You can use GFCI breakers in your electrical panel but they are expensive compared with GFCI outlets and you will have to run back to the panel every time they trip. Also you will need AFCI breakers in your electrical panel.
The GFCIs should be tamper proof 20 amp. All the downstream power outlets should be 15 amps. The wiring must be 12-2 (ie 20 amps). Using 20 amps rather than 15 allows more outlets in a chain and may actually work out cheaper than using 15 amp (less runs back to the electrical panel).
Outside power outlets must also be weatherproof as well as tamper proof. It's also good to use weatherproof in wet rooms such as bathrooms.
In a residential house there is (currently) no limit on the number of power outlets or lights that can be in a chain, ie connected to one run back to the electrical panel. This great because I like to have lots of power outlets in convenient places and in practice only 10% get used at any one time.
Try to have a separate run to each room and then just provide plenty of convenient sockets in that room off that run. Larger rooms may need 2 runs in order to give you enough total power for the room.
In a kitchen by code you need at least 2 electrical chains of power outlets. They all need GFCI protection (can be shared using the load terminals on the GFCI outlet that is the first outlet in the chain). All places on the counter top must be within 2 feet of a power outlet. Separate feeds are required to permanently installed appliances (eg dishwasher, eg fridge)
It is worth having power outlets every 2 feet above all counter tops (ideally even more). Don't scrimp because kitchens have lots of plugin appliances and will have even more in the future.
Code requires one power outlet within 6 feet of a door and every 12 feet thereafter. Any wall that is 2 foot or wider needs an outlet. "A receptacle outlet must be installed in every kitchen, family room, dining room, living room, den, bedroom, or recreation room so no point along the wall space will be more than 6 ft from a receptacle outlet. ".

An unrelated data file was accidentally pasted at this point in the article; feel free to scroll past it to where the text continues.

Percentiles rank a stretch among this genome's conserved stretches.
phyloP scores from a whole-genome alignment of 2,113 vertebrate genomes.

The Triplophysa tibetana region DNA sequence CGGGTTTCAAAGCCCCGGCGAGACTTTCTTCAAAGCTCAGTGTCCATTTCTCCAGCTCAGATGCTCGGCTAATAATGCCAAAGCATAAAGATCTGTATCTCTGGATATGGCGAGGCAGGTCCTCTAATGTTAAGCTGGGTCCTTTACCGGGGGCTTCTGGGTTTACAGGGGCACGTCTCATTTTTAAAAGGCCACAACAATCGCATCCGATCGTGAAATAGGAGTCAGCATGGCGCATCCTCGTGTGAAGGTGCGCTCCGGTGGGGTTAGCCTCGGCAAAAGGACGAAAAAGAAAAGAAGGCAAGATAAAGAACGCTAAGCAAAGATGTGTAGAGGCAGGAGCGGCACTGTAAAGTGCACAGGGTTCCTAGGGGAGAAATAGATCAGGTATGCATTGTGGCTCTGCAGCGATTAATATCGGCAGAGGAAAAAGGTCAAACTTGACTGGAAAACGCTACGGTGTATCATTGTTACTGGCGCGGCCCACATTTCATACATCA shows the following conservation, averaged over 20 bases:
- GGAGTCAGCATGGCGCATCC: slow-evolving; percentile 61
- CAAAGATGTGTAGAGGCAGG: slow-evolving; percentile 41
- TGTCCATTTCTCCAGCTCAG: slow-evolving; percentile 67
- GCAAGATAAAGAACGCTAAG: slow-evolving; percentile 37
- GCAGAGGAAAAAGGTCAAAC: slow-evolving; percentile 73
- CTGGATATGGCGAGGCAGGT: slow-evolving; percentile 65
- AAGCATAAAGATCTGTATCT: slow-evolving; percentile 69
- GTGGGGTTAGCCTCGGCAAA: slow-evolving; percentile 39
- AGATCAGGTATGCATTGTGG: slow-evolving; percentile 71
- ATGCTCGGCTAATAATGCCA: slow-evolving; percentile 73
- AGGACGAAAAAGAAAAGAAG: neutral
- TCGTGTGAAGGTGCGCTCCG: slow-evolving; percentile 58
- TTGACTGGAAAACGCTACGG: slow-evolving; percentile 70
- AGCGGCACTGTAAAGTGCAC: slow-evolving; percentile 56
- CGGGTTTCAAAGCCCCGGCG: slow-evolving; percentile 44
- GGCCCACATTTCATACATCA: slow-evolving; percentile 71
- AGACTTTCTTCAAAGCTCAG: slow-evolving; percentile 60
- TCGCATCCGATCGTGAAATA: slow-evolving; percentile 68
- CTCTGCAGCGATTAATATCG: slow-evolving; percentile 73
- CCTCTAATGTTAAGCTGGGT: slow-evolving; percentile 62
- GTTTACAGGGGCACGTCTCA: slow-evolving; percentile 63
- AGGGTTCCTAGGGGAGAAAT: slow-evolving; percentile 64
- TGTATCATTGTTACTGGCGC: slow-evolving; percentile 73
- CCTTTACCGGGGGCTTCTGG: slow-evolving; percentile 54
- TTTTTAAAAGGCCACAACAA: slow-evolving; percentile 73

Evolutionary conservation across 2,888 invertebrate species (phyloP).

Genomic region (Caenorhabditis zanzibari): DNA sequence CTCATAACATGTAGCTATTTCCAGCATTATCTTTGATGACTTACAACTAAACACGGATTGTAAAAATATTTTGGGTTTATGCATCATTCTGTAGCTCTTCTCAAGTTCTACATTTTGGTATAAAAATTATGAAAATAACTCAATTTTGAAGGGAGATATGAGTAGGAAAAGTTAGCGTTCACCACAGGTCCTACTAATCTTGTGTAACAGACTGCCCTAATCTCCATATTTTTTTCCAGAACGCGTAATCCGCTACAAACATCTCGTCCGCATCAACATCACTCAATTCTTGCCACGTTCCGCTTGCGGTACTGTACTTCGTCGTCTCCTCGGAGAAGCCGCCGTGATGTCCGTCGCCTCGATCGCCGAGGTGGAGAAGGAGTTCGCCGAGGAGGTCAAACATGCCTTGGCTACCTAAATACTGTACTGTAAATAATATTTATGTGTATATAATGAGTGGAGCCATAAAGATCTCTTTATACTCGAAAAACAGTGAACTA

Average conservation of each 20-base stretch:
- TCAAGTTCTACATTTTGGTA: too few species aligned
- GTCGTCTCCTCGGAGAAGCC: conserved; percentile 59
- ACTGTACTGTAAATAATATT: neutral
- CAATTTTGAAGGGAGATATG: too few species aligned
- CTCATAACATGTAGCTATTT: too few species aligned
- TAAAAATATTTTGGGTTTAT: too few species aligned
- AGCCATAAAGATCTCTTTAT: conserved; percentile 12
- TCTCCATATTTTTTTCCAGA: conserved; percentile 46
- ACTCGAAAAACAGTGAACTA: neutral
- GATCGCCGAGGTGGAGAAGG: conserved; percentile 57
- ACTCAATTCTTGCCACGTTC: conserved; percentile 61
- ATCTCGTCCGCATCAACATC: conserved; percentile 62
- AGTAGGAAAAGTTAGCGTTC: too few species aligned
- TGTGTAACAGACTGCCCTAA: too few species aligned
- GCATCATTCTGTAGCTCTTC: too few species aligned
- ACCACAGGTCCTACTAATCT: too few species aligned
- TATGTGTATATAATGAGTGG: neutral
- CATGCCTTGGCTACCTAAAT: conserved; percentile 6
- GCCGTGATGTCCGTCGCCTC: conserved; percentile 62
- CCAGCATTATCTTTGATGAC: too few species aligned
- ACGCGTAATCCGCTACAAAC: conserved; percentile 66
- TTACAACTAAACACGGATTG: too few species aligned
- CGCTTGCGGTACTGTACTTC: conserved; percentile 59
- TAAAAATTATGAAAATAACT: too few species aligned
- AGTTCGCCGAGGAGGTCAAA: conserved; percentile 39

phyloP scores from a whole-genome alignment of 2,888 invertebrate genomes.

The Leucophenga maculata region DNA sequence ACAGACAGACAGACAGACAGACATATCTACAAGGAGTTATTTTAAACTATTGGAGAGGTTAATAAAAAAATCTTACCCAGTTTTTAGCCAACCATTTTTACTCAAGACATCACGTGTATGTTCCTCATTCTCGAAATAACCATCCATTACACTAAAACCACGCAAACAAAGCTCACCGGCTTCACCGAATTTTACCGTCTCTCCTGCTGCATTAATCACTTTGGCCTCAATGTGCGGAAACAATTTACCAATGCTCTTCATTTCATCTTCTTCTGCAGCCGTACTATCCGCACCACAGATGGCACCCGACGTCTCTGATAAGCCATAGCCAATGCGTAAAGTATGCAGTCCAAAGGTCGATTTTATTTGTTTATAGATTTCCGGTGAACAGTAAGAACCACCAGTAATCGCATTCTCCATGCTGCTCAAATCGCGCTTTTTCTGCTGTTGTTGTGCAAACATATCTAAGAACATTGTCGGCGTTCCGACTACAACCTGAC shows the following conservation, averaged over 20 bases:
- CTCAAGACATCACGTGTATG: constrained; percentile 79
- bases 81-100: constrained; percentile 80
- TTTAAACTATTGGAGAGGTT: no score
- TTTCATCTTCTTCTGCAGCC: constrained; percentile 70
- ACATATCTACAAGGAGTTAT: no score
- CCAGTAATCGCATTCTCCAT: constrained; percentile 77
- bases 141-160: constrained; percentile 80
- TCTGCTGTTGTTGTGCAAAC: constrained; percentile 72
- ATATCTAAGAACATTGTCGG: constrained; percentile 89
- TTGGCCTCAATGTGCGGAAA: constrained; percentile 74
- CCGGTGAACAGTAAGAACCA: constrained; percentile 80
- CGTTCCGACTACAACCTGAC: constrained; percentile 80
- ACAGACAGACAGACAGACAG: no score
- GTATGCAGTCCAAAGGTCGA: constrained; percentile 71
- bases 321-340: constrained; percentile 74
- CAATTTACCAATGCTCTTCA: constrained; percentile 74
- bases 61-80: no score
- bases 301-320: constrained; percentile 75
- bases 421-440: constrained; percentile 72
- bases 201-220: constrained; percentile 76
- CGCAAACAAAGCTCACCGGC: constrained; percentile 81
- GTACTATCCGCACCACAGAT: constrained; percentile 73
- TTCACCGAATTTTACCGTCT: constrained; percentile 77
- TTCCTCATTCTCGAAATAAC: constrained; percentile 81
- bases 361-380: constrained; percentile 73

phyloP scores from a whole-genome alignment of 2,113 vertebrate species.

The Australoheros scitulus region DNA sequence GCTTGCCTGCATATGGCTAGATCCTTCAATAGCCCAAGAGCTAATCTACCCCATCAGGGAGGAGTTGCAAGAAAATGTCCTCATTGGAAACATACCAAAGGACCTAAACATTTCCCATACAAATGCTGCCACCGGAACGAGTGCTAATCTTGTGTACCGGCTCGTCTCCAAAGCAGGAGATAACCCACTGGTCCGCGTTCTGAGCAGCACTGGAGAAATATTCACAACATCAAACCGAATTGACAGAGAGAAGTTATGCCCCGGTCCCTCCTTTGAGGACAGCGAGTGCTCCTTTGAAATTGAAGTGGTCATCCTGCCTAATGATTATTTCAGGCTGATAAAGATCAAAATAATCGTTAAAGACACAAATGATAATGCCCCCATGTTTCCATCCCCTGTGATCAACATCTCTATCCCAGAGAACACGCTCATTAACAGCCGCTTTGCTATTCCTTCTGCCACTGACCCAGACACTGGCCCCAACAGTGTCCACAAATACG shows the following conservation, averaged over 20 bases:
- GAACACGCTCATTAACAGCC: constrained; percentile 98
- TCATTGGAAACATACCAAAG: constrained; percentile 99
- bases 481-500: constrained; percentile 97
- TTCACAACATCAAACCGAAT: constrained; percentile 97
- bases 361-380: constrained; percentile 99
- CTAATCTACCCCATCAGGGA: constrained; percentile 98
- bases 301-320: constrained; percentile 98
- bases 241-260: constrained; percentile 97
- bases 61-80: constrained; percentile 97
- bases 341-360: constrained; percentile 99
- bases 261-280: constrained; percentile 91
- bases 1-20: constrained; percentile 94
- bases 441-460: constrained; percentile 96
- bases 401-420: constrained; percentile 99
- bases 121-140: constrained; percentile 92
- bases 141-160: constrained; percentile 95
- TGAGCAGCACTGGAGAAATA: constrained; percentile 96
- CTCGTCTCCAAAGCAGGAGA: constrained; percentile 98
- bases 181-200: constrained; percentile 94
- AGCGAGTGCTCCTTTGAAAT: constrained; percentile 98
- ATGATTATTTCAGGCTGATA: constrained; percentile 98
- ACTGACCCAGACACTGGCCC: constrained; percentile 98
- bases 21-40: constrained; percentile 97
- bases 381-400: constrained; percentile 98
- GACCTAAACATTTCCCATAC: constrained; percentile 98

Power outlets that are in the same chain (ie same feed from the panel) are relatively inexpensive so it is worth exceeding the minimum code requirement significantly. Having lots of outlets is a much appreciated convenience.
Cable through studs must be at least 1.5 inches from the surface of the stud. That means that on a 2x4 stud the hole for the wire must be exactly in the center of the stud. If this is not possible due to some obstruction then metal protection plates must be installed.
In my case the 2x4s are installed flat faced, ie they are only 1.5" thick (rather than 3.5"), but they are installed over the polystyrene of the ICF, so the polystyrene can be cut away to route the wires.
Cable must be clamped (eg using an insulated staple) within 8" of an electrical box.
Even though not explicitly stated, my assumption is that the insulated staple should be at least 1.5" in from the inside face of the drywall. After the polystyrene is cut away it should be possible to nail into either the concrete or the ICF plastic webbing.
Cable must be secured (eg using an insulated staple or by routing through a hole) at least every 4.5 feet.
I try use staples sparingly because it makes wiring electrical boxes harder, so I tend to wait until the inspector insists on it in a particular situation.
All cable joins require boxes and the boxes need to be accessible. If a wire is not long enough then you need to pull it all out and replace it with a new wire.